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Researchers believe they have solved [once / one] of science's greatest mysteries. They think they have found [up / out] why a dog's nose is cold. Scientists from universities in Sweden and Hungary have [positioned / posited] that dogs' noses are [constant / constantly] cold because they act as "ultra-sensitive heat [detectors / reflective] ". Canines can sense the temperature of something [previous / before] they touch it. They added that dogs use their noses to [defect / detect] tiny changes in temperature, such as when possible predators or prey are nearby. Humans [generally / uniformly] only know something is hot after touching it, often with painful [consequences / consequential] . It was common belief that the only reason dogs' noses are cold is to control and regulate [their / them] own body temperature.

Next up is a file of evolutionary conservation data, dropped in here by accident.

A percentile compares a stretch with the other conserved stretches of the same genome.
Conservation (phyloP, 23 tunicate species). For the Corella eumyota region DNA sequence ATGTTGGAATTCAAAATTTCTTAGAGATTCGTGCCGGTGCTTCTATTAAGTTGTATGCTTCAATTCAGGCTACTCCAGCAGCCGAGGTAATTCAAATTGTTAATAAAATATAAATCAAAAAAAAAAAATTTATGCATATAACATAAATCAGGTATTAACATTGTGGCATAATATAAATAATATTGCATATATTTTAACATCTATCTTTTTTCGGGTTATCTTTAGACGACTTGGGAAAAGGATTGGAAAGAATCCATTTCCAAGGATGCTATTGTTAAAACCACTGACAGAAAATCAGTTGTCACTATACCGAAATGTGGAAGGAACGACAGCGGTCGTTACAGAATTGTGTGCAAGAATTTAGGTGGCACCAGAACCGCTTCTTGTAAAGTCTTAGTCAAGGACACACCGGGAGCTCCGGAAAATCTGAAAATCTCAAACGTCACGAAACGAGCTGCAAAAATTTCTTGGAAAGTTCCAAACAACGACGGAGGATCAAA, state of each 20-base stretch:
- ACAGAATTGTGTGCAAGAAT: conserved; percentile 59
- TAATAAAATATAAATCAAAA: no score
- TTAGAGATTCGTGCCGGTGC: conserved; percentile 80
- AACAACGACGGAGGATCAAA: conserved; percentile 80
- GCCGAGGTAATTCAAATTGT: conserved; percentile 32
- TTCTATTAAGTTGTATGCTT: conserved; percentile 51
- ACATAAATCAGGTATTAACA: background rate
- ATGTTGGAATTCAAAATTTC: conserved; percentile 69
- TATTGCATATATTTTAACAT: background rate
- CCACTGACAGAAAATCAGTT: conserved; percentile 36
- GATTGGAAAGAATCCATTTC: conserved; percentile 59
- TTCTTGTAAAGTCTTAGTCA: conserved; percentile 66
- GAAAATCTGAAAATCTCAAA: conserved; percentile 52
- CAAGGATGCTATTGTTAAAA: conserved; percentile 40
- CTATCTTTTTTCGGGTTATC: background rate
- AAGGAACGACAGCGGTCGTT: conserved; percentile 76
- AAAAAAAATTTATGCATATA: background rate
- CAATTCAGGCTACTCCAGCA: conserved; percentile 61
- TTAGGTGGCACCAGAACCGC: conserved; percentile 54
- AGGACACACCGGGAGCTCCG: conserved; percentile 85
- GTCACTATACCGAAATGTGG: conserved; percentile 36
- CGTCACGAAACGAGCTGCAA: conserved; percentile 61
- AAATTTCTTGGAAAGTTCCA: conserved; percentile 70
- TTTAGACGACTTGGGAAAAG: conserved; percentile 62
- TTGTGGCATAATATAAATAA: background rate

The researchers conducted experiments [on / in] sixteen dogs that had to detect the temperature of different [subjects / objects] in a room. The objects had different temperatures that humans could [once / only] differentiate by touching them. The scientists said that the brain activity in the dogs [showing / showed] that they could [disdain / discern] which objects were warmer than others. Anna Balint, [lead / leader] author of the study, said: "Dogs are able to [sense / scents] the thermal radiation coming from warm bodies or weak thermal radiation, and they can [chance / change] their behaviour according to this signal." Another scientist said scientists should [knowing / now] re-evaluate how predators hunt. Many may use heat-sensing abilities to track or sense their [prey / pray] .

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